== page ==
Nearly 40 years ago, the O’Jays dominated the “Philly soul sound,” proudly declaring, “We got a message in our music.” During Black Music Month, as we commemorate the historic, cultural and economic contributions made by African-American singers, songwriters, musicians and performers, these very dispositions are deeply rooted in a legacy created by countless artists whose creative flair and groundbreaking influence ultimately shaped the landscape of various popular music genres — from blues and R&B to jazz, rock ‘n’ roll and hip-hop.
In an interview with The Huffington Post, Black Music Month co-founder Dyana Williams described the month of June as a time to celebrate “the contributions [of those] past, present, and those coming up in the music industry.” But while hip-hop and R&B performers continue to rank among the biggest pop stars on the planet, should Black artists who project negative messages and destructive imagery be celebrated as present contributors to African-American music?
Many conscious music fans would argue no. Because while Black music once served as a collective articulation of pain, perseverance, resistance, love and empowerment, today’s mainstream exaltation of sex, misogyny, drug culture and violence arguably serves as a reflection of a diminishing art form — one that ultimately lost its way in the name of commodity gain and commercial acceptance.
Think about it. Fetty Wap’s “Trap Queen” – a song openly idealizing women who cook drugs, push Lambos and skillfully work stripper poles – is one of the most popular songs in America, currently resting at No. 3 on the Billboard Hot 100 charts with heavy rotation on just about every pop station in the nation. Likewise, Chris Brown, August Alsina, Jeremih and Trey Songz somehow stand as modern representatives for the R&B genre through the projection of lackluster vocals, basic, oversexualized lyrics, and homogenized productions that lack creativity, substance and original style. And to make matters worse, in mainstream circles, Macklemore and Iggy Azalea now exist as the king and queen of rap music, while GQ magazine regards British songster Sam Smith as “the new face of soul.” Cultural appropriation at its finest.
In a sense, contrasting new performers against Black originators and icons of the past truly brings into perspective existing power dynamics in today’s recording industry. Because while white artists like Iggy Azalea, Justin Bieber, and now crooners like Ariana Grande and Nick Jonas, continue to capitalize off a long tradition of African-American cultural appropriation, multimillion-dollar artists content on selling their souls for profit, mainstream success and fleeting notoriety remain even more problematic.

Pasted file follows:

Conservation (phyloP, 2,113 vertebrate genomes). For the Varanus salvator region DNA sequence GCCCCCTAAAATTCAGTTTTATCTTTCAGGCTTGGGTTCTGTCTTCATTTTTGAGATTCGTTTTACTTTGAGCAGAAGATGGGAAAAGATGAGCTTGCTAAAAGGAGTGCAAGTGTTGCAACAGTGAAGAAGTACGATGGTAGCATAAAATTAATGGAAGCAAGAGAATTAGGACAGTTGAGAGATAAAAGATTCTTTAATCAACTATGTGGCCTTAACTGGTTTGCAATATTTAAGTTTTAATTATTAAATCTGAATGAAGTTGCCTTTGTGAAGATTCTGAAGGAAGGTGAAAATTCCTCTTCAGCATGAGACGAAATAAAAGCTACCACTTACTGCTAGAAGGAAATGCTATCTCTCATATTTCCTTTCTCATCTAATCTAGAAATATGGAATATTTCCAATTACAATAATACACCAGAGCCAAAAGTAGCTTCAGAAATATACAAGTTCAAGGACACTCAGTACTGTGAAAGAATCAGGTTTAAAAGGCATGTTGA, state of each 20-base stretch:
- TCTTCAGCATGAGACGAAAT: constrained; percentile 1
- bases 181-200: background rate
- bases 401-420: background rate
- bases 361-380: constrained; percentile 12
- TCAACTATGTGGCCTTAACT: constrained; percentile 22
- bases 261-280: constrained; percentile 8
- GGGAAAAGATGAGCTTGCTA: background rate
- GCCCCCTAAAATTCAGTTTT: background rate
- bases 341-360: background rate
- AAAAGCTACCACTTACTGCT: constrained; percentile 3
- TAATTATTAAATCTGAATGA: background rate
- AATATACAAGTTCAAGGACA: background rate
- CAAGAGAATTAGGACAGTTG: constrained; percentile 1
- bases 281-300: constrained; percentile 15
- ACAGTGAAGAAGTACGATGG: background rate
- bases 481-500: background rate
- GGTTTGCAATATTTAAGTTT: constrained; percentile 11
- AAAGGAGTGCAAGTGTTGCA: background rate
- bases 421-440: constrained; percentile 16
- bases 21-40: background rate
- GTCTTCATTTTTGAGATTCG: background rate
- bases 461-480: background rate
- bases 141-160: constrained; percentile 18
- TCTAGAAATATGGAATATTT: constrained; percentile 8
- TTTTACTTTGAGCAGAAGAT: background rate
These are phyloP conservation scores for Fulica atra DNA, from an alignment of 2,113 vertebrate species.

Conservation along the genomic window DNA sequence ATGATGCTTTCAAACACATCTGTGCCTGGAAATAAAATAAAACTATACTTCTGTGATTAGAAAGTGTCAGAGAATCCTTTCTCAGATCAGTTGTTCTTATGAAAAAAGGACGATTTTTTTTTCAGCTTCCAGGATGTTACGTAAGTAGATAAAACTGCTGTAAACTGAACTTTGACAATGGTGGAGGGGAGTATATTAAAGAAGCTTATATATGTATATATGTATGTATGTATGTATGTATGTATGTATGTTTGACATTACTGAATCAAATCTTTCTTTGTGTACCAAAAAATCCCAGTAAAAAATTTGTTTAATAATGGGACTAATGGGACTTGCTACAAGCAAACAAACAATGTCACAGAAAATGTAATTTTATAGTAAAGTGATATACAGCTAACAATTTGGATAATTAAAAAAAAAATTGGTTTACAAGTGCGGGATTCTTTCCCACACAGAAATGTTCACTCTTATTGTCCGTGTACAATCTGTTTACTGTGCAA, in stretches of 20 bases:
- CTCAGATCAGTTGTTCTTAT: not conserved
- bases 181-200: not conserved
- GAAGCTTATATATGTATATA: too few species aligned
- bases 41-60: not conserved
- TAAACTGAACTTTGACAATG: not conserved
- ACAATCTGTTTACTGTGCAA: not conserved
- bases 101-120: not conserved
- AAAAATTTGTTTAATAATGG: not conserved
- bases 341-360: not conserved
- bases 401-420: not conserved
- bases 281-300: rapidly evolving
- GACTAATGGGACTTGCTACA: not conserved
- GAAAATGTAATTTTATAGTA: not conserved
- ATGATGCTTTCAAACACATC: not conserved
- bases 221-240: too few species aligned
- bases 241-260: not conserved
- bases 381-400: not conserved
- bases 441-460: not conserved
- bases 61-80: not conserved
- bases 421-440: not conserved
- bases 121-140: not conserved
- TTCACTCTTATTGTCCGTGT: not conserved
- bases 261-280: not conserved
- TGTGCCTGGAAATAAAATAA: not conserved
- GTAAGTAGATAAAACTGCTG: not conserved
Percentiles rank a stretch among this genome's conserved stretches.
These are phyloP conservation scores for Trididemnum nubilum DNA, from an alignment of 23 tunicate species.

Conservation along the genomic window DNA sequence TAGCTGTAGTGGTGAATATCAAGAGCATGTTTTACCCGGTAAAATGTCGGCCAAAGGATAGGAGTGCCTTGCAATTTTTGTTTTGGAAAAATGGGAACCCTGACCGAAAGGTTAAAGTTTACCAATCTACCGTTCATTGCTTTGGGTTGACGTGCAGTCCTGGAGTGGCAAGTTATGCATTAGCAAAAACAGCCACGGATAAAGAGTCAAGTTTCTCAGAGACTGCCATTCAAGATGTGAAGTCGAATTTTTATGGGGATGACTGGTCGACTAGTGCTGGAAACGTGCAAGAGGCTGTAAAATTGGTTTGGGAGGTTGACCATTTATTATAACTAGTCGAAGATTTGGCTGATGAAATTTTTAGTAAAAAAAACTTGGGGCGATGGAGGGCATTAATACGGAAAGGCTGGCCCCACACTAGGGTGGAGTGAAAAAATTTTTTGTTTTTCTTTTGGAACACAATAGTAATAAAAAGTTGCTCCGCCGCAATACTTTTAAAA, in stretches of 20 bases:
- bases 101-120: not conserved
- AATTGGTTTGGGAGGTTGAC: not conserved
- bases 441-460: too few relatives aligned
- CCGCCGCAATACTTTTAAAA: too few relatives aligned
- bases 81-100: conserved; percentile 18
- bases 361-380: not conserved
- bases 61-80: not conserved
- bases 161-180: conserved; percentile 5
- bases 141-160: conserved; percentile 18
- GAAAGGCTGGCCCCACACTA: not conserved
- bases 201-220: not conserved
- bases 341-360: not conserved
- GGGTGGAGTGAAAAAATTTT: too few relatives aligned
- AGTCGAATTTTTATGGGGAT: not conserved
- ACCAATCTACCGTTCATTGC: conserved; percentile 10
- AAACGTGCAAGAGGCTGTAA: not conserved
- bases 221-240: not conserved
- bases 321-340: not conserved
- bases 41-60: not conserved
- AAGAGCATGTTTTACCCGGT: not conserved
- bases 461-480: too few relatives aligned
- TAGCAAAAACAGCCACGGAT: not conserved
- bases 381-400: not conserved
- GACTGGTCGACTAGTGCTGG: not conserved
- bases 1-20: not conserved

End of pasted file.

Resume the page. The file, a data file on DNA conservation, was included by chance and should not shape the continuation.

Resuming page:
Why? Because while Black artists consistently generate destructive songs like “CoCo” and “Bitch Better Have My Money” bound to dominate the pop charts, white record executives get richer and richer off of lackluster talent and disparaging narratives (of course, by marketing mediocre music to white, mainstream consumers eager to invest in this commercial rubbish).
With that said, can today’s industry-bred, corporate-controlled noise even be categorized as “Black music”? How can we place Chris Brown’s derogatory proclamation of “These hoes ain’t loyal” or Nicki Minaj, Drake and Lil Wayne’s disgusting promotion of “Truffle Butter” in the same celebratory month as the many Black originators and revolutionary icons who transformed the cultural dynamics of pop music as we know it today?
Simply stated: We can’t. But for Black Music Month, we can pay homage to those who graced the world with inspiring sounds sure to endure throughout the ages; those self-determined and self-defined performers who dared to maintain their creative prowess, while preserving their personal integrity as artists.
Those like Thomas Dorsey, who fused elements of blues and traditional religion to yield a new genre referred to as gospel music, and others like Chuck Berry who ultimately rose to become the pioneering “Father of Rock & Roll.” Those like Billie Holiday who showed us the art of musical protest, while Nina Simone instilled pride in being “Young, Gifted and Black.” Those like Curtis Mayfield, who paid homage to the true essence of Black love in tracks like “The Makings of You,” while Toni Braxton’s sultry vocals swooned us with tales about pain, loss and separation in songs like “Seven Whole Days.”
And with that, as we analyze the state of Black music today, we must also encourage today’s young artists to do some soul searching so that they may carry on the legacy of their forerunners, who once combined groundbreaking ideas and creative genius to revolutionize the collective sound and culture fabric of American music.
That is certainly worth celebrating during Black Music Month.